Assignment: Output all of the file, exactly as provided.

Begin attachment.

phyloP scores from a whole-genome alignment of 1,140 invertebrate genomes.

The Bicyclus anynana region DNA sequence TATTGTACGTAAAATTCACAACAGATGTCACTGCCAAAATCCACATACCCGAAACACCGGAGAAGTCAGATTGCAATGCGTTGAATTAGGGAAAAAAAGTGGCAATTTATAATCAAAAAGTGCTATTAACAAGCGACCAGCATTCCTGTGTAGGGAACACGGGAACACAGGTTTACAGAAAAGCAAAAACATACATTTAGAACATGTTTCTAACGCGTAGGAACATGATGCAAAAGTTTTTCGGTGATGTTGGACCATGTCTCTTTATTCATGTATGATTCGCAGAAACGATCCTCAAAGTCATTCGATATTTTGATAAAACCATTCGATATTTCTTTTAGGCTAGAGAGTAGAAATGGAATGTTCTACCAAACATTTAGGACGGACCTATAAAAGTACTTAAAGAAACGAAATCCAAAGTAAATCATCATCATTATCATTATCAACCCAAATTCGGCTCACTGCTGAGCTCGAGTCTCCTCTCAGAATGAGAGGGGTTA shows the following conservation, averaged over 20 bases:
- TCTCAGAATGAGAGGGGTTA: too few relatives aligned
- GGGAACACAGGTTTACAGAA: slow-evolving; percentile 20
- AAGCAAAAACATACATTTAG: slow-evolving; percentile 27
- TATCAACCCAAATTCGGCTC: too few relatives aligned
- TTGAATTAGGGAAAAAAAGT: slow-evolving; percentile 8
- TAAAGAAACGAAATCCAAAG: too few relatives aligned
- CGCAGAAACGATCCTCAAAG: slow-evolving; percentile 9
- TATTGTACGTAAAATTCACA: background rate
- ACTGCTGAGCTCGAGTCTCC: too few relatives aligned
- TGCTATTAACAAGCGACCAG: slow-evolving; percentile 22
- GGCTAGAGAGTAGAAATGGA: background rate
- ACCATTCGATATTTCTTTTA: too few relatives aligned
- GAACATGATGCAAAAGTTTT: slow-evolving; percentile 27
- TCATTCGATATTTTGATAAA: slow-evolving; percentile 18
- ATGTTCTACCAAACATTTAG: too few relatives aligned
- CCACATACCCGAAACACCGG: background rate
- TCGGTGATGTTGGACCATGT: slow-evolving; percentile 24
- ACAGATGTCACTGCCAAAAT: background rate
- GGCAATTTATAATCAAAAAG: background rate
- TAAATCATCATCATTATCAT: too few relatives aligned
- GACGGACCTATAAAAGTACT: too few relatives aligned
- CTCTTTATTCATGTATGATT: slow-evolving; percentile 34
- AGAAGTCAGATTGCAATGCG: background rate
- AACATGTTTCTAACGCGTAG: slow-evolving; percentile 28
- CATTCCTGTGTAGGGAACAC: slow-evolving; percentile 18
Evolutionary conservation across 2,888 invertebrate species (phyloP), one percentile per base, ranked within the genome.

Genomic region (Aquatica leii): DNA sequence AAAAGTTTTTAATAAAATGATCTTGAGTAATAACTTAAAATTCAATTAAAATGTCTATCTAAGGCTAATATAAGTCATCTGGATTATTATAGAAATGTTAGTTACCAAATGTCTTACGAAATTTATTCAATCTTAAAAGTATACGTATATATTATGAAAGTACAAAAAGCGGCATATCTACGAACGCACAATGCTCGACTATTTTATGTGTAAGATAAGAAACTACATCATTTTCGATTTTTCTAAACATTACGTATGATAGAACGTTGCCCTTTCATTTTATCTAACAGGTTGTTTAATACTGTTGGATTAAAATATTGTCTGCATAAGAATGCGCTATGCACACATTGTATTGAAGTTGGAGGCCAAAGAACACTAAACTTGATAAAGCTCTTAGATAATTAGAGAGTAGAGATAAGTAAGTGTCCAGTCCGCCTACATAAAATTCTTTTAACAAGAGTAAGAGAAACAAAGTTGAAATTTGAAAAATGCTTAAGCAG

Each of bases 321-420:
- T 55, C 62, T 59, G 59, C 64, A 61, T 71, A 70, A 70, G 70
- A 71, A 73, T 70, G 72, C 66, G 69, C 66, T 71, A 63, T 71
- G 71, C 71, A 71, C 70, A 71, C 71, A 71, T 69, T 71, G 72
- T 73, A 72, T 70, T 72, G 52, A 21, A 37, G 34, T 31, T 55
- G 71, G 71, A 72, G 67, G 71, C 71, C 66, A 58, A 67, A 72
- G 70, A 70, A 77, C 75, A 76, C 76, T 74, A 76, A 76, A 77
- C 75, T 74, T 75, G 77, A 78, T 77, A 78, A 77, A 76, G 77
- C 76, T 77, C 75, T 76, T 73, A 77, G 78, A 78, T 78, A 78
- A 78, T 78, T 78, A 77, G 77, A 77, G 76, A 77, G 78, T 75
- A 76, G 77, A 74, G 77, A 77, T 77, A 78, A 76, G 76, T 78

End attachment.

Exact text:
phyloP scores from a whole-genome alignment of 1,140 invertebrate genomes.

The Bicyclus anynana region DNA sequence TATTGTACGTAAAATTCACAACAGATGTCACTGCCAAAATCCACATACCCGAAACACCGGAGAAGTCAGATTGCAATGCGTTGAATTAGGGAAAAAAAGTGGCAATTTATAATCAAAAAGTGCTATTAACAAGCGACCAGCATTCCTGTGTAGGGAACACGGGAACACAGGTTTACAGAAAAGCAAAAACATACATTTAGAACATGTTTCTAACGCGTAGGAACATGATGCAAAAGTTTTTCGGTGATGTTGGACCATGTCTCTTTATTCATGTATGATTCGCAGAAACGATCCTCAAAGTCATTCGATATTTTGATAAAACCATTCGATATTTCTTTTAGGCTAGAGAGTAGAAATGGAATGTTCTACCAAACATTTAGGACGGACCTATAAAAGTACTTAAAGAAACGAAATCCAAAGTAAATCATCATCATTATCATTATCAACCCAAATTCGGCTCACTGCTGAGCTCGAGTCTCCTCTCAGAATGAGAGGGGTTA shows the following conservation, averaged over 20 bases:
- TCTCAGAATGAGAGGGGTTA: too few relatives aligned
- GGGAACACAGGTTTACAGAA: slow-evolving; percentile 20
- AAGCAAAAACATACATTTAG: slow-evolving; percentile 27
- TATCAACCCAAATTCGGCTC: too few relatives aligned
- TTGAATTAGGGAAAAAAAGT: slow-evolving; percentile 8
- TAAAGAAACGAAATCCAAAG: too few relatives aligned
- CGCAGAAACGATCCTCAAAG: slow-evolving; percentile 9
- TATTGTACGTAAAATTCACA: background rate
- ACTGCTGAGCTCGAGTCTCC: too few relatives aligned
- TGCTATTAACAAGCGACCAG: slow-evolving; percentile 22
- GGCTAGAGAGTAGAAATGGA: background rate
- ACCATTCGATATTTCTTTTA: too few relatives aligned
- GAACATGATGCAAAAGTTTT: slow-evolving; percentile 27
- TCATTCGATATTTTGATAAA: slow-evolving; percentile 18
- ATGTTCTACCAAACATTTAG: too few relatives aligned
- CCACATACCCGAAACACCGG: background rate
- TCGGTGATGTTGGACCATGT: slow-evolving; percentile 24
- ACAGATGTCACTGCCAAAAT: background rate
- GGCAATTTATAATCAAAAAG: background rate
- TAAATCATCATCATTATCAT: too few relatives aligned
- GACGGACCTATAAAAGTACT: too few relatives aligned
- CTCTTTATTCATGTATGATT: slow-evolving; percentile 34
- AGAAGTCAGATTGCAATGCG: background rate
- AACATGTTTCTAACGCGTAG: slow-evolving; percentile 28
- CATTCCTGTGTAGGGAACAC: slow-evolving; percentile 18
Evolutionary conservation across 2,888 invertebrate species (phyloP), one percentile per base, ranked within the genome.

Genomic region (Aquatica leii): DNA sequence AAAAGTTTTTAATAAAATGATCTTGAGTAATAACTTAAAATTCAATTAAAATGTCTATCTAAGGCTAATATAAGTCATCTGGATTATTATAGAAATGTTAGTTACCAAATGTCTTACGAAATTTATTCAATCTTAAAAGTATACGTATATATTATGAAAGTACAAAAAGCGGCATATCTACGAACGCACAATGCTCGACTATTTTATGTGTAAGATAAGAAACTACATCATTTTCGATTTTTCTAAACATTACGTATGATAGAACGTTGCCCTTTCATTTTATCTAACAGGTTGTTTAATACTGTTGGATTAAAATATTGTCTGCATAAGAATGCGCTATGCACACATTGTATTGAAGTTGGAGGCCAAAGAACACTAAACTTGATAAAGCTCTTAGATAATTAGAGAGTAGAGATAAGTAAGTGTCCAGTCCGCCTACATAAAATTCTTTTAACAAGAGTAAGAGAAACAAAGTTGAAATTTGAAAAATGCTTAAGCAG

Each of bases 321-420:
- T 55, C 62, T 59, G 59, C 64, A 61, T 71, A 70, A 70, G 70
- A 71, A 73, T 70, G 72, C 66, G 69, C 66, T 71, A 63, T 71
- G 71, C 71, A 71, C 70, A 71, C 71, A 71, T 69, T 71, G 72
- T 73, A 72, T 70, T 72, G 52, A 21, A 37, G 34, T 31, T 55
- G 71, G 71, A 72, G 67, G 71, C 71, C 66, A 58, A 67, A 72
- G 70, A 70, A 77, C 75, A 76, C 76, T 74, A 76, A 76, A 77
- C 75, T 74, T 75, G 77, A 78, T 77, A 78, A 77, A 76, G 77
- C 76, T 77, C 75, T 76, T 73, A 77, G 78, A 78, T 78, A 78
- A 78, T 78, T 78, A 77, G 77, A 77, G 76, A 77, G 78, T 75
- A 76, G 77, A 74, G 77, A 77, T 77, A 78, A 76, G 76, T 78